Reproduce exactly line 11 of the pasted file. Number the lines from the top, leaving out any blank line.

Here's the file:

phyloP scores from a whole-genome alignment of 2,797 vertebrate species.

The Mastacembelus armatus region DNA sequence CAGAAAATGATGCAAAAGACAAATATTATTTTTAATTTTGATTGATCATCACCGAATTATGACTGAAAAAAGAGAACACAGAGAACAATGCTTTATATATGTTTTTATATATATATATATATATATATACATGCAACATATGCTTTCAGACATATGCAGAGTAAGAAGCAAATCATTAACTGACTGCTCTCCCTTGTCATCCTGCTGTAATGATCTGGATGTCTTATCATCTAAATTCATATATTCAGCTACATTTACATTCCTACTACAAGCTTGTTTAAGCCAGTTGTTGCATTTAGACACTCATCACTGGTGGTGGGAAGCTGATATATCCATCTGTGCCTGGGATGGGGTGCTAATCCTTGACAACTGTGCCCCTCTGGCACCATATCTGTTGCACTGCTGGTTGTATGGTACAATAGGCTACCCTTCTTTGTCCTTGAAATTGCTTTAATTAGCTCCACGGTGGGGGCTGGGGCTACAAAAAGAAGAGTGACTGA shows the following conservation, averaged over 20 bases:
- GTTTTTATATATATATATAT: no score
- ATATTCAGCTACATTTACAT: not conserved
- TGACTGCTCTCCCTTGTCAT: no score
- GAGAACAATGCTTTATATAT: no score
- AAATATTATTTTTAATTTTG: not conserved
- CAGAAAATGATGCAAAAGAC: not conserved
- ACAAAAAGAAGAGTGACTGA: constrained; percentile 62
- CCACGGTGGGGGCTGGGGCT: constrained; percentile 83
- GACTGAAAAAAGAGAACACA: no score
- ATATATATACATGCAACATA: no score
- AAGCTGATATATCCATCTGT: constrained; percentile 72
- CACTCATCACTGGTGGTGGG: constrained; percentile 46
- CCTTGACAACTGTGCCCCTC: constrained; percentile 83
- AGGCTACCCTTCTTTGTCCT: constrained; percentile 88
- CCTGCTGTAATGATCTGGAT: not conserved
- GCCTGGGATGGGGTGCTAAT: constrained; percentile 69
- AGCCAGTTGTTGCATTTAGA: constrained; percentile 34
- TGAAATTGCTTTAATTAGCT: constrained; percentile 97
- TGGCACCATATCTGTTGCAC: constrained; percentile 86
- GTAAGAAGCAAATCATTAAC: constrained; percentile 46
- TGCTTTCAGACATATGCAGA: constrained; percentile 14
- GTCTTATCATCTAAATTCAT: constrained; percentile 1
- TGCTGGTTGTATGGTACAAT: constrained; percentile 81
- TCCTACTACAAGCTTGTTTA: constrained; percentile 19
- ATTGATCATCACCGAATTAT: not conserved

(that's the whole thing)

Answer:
- GACTGAAAAAAGAGAACACA: no score